This is not Shannon’s first attempt at acting, he did try his hand at drama but his colleagues would tease him with nicknames like ‘golgappa’, ‘mottula’, ‘cyborg’, ‘chotta bheem’ and the list goes on. “I was promised a role in a school play but reluctantly left at the last moment because the teasing was affecting my heart. I was very disappointed that day. I longed to get back to my passion,” adds Shannon.
Apart from avoiding strenuous activities he has to use caution while exercising, eating and has to regularly visit his doctors in Bengaluru. “I have to cycle but with somebody’s guidance. I cannot consume junk food, soft drink or juice. My mama doesn’t buy food from out; she prepares everything in the house.” His Bengaluru visits are scheduled every three months for a check up and to collect his medications.
His illness has been difficult on his family financially as they have to visit four hospitals in Bengaluru. His mother Suzanne says: “I have two elder sons and they have to be educated. But at the same time I cannot ignore my responsibility towards Shannon. We are struggling but my husband Ravi Fernandes tries his best to make ends meet.”
Speaking of how Shannon is handling his health situation, Suzanne says that he is okay with it but he is always worried about her. “He feels if he was normal like other children his mama would always be healthy. He is always more concerned about my health.” Shannon is very much aware of his health condition because his doctors talk to him freely about his illness.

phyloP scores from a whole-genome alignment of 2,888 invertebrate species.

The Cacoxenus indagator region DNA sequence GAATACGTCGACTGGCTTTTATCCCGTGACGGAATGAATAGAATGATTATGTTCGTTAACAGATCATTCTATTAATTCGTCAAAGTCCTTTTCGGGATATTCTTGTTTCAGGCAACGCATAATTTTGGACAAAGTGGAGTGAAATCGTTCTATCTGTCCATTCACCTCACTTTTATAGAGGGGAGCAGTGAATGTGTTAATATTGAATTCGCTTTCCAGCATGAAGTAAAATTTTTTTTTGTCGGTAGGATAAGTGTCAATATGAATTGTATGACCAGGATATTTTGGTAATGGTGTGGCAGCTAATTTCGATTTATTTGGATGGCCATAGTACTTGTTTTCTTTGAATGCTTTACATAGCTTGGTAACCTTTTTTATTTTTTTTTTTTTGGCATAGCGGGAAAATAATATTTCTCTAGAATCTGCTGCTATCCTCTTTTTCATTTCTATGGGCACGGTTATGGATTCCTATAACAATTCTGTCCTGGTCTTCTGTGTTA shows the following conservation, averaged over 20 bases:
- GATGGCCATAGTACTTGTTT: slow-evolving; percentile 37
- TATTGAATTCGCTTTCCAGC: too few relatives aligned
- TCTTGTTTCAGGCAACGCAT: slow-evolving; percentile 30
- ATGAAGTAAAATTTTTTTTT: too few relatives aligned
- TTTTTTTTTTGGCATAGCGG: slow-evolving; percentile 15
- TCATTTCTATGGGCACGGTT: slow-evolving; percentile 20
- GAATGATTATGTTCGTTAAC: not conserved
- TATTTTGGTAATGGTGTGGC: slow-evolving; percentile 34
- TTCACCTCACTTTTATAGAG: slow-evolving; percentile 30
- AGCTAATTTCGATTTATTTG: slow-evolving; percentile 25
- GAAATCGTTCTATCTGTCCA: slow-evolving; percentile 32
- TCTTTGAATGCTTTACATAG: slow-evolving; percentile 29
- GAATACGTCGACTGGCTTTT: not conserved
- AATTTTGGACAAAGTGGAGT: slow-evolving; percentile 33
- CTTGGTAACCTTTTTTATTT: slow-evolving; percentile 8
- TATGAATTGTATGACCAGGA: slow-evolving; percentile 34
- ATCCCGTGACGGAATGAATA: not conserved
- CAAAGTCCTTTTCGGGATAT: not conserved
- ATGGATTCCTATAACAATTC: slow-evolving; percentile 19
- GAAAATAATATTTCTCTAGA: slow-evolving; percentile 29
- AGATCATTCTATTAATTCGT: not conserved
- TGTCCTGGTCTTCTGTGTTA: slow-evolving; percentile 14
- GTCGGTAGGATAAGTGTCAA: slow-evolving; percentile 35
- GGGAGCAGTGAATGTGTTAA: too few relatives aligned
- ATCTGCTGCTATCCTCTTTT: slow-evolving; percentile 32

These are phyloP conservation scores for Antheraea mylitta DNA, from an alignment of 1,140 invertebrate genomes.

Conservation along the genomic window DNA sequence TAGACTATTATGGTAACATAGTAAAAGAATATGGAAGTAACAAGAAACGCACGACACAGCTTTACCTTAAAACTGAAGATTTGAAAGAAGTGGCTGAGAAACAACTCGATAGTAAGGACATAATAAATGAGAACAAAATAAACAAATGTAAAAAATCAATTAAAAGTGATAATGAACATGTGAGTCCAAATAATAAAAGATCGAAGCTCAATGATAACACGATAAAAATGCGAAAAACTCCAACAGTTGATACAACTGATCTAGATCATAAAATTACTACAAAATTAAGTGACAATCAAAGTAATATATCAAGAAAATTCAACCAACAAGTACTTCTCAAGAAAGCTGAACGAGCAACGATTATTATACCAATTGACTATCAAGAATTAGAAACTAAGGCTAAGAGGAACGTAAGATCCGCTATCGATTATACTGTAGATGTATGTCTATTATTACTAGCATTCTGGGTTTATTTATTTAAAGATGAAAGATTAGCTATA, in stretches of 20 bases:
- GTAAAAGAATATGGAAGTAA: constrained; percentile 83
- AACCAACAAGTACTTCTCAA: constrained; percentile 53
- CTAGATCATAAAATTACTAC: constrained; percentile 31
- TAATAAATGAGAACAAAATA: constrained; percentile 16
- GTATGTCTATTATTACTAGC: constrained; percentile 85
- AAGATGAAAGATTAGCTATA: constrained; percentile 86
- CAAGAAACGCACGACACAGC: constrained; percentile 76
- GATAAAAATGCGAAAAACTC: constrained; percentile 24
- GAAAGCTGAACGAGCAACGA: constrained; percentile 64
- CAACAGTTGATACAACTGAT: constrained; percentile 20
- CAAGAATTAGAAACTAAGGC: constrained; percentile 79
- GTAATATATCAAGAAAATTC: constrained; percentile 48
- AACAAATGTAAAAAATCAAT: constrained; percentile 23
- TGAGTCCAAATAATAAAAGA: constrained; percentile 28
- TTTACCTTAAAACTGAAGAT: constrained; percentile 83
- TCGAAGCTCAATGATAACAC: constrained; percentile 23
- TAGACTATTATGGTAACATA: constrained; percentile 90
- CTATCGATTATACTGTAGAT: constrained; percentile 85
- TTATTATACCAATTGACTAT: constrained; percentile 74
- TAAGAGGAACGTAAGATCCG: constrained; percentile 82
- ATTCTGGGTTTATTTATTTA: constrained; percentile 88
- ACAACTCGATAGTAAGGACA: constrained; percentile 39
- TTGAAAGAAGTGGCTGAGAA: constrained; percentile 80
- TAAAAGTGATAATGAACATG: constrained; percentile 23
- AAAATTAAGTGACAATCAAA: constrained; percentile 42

Shannon shouldn’t exert himself but he still does, to which Suzanne says that they keep telling him to slow down and even in school they take very good care of him. He is kept a watch over in school to avoid playing in the sun or exerting his body too much. The school has to take his mother’s permission to if he wants to partake in sport activities. “The school has a doctor, nurse and my son is well looked after,” says Suzanne.
Explaining what special care and caution she observes when dealing with him, Suzanne says that she has to be very caring towards him and cannot shout or scold him. She has listen to him and cannot take any other child or anyone close to her in his presence. “He feels ‘my mama loves the other child more than me’. I cannot even pamper my pets in front of him. He will say to me ‘you love the cat more than me no mama’,” she narrates. In school his teachers love him a lot and he in turn takes what the teacher says as the truth.
Suzanne has been through a lot of difficulties when Shannon was a premature baby. Her family and friends supported her. Her biggest help were her sons Shaun and Shane who at that time were 6 and 5 years old respectively. “My husband was sailing and at first we didn’t know my son was suffering from so many problems. After one month and twenty days we got to know about it. But we are blessed to have Shannon in our lives,” concludes Suzanne.